Pluss Advanced Technologies (PLUSS), India has partnered with The Rodnight Partnership to increase the availability of its MiraCradle neonatal cooling device in the African Union and other developing nations.

MiraCradle is said to be the world’s first non-electronic, portable device for the treatment of infants born with a condition called birth asphyxia.

The collaboration is expected to ensure timely treatment, especially in the African Union, Middle East and South East Asia.

Developed in collaboration with Christian Medical College, Vellore in India, the device induces therapeutic hypothermia among newborns suffering from birth asphyxia, which is the recommended medical treatment.

The British Medical Journal and International Journal of Paediatric Research, among other publications, have reported on its clinical effectiveness.

The technology, based on phase change materials technology, is also listed in the National Library of Medicine (NLM).

During the infant treatment, the baby is placed on the MiraCradle device. It absorbs the body heat and keeps the infant cool for up to 72 hours without the need for electricity while in use.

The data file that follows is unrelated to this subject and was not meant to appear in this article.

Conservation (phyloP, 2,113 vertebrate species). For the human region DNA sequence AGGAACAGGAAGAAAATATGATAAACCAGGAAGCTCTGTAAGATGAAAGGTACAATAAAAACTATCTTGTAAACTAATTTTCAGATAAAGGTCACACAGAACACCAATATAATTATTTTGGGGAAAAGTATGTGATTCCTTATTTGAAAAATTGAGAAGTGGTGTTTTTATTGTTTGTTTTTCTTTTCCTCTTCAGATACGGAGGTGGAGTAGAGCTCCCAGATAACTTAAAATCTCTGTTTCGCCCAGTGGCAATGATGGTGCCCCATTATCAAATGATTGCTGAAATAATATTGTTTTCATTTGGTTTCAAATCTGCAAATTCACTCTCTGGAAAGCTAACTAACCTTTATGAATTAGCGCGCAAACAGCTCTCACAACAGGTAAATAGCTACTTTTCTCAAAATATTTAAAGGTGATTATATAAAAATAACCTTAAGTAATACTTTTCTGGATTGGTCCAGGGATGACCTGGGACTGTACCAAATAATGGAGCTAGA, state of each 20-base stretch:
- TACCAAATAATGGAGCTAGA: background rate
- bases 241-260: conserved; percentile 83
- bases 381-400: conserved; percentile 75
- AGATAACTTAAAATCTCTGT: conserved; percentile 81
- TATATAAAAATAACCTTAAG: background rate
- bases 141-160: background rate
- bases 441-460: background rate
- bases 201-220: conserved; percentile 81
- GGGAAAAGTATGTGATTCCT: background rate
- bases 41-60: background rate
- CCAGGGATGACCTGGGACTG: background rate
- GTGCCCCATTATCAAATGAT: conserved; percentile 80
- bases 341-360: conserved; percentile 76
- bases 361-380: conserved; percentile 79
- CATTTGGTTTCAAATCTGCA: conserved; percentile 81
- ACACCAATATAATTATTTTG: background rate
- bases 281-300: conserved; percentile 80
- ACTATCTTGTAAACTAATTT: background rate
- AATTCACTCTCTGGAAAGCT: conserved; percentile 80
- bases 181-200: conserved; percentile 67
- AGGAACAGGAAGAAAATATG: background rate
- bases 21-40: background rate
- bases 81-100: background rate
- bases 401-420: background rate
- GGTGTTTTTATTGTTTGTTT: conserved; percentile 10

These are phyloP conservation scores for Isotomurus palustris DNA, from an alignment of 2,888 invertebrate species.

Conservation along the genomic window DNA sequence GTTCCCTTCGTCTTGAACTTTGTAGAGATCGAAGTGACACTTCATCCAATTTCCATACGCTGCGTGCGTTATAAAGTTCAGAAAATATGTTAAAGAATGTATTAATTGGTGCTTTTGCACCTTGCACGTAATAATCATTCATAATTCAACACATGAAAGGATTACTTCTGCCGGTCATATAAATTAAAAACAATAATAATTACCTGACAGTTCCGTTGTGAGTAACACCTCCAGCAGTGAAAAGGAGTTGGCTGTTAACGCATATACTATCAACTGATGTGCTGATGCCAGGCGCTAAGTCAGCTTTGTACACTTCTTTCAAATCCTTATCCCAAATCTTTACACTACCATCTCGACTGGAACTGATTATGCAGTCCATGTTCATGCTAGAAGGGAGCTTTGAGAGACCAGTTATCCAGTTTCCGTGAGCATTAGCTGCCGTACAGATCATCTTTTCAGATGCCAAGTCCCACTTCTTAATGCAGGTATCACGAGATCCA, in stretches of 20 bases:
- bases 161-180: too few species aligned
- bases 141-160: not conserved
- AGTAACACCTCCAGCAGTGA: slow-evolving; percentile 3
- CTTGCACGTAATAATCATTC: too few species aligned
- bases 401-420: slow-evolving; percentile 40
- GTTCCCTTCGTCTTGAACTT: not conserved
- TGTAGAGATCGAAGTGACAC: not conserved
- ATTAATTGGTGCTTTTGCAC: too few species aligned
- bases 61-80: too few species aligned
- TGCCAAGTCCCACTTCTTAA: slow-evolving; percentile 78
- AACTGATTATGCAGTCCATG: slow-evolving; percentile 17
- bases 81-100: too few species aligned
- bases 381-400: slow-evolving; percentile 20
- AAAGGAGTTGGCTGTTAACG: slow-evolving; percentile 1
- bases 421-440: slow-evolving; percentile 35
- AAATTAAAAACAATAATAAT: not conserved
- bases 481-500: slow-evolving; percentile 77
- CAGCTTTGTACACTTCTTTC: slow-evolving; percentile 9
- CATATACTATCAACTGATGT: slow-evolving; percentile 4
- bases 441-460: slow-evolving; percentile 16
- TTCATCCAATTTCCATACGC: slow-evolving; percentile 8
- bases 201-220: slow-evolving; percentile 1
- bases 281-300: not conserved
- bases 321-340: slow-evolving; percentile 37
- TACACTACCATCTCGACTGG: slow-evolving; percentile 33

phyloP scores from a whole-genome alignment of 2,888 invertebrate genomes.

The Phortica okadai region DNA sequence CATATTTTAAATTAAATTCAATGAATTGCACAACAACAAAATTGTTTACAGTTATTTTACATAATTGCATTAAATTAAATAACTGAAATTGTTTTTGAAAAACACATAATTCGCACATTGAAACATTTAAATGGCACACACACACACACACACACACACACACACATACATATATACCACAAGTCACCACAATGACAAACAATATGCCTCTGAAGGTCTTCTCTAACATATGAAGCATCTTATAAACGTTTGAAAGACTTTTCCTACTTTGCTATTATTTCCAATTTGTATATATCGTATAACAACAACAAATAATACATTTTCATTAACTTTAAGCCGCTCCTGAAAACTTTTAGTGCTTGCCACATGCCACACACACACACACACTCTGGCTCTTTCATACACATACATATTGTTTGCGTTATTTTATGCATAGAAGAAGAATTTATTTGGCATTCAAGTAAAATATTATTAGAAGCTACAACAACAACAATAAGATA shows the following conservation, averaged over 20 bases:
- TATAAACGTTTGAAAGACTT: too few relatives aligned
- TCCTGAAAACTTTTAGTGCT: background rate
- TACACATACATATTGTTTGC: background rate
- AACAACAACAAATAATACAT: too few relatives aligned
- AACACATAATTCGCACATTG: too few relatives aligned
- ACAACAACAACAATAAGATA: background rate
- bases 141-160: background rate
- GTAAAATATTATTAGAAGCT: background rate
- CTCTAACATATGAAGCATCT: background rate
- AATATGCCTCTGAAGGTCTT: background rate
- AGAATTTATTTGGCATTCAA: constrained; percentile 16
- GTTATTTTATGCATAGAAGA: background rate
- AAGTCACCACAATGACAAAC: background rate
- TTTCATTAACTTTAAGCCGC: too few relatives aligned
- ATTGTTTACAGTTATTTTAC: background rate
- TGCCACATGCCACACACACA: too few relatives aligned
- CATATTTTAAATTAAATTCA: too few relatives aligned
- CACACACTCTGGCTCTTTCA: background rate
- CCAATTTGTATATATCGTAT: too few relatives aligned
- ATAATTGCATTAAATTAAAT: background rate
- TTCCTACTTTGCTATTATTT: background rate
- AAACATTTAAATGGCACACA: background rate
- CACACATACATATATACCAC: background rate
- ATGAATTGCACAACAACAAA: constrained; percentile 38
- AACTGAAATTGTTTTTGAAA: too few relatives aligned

Pluss Advanced Technologies Lifesciences VP and business head Udit Mangal said: “MiraCradle offers a safe, more controlled and low-cost cooling compared to servo-controlled cooling equipment.

“It would be particularly significant for facilities that are resource constrained, and where travel distances to tertiary care centres might be substantial. We are happy to partner with The Rodnight Partnership to enhance the availability of this device in the Global South.

“We have also received interest from a number of manufacturers for licensing this technology and are actively evaluating it to further the worldwide availability of MiraCradle.”

In addition, MiraCradle was given a patent in the US, EU, Brazil, South Africa, Malaysia, and India and is listed in the WHO compendium of Affordable Innovative Health Technologies.

The Rodnight Partnership supports international business endeavours of medical manufacturing firms.

This programme supports the G20 declaration, which calls for supporting equal access to medications and diagnostics that are safe, effective, and reasonably priced, particularly in low- and middle-income nations.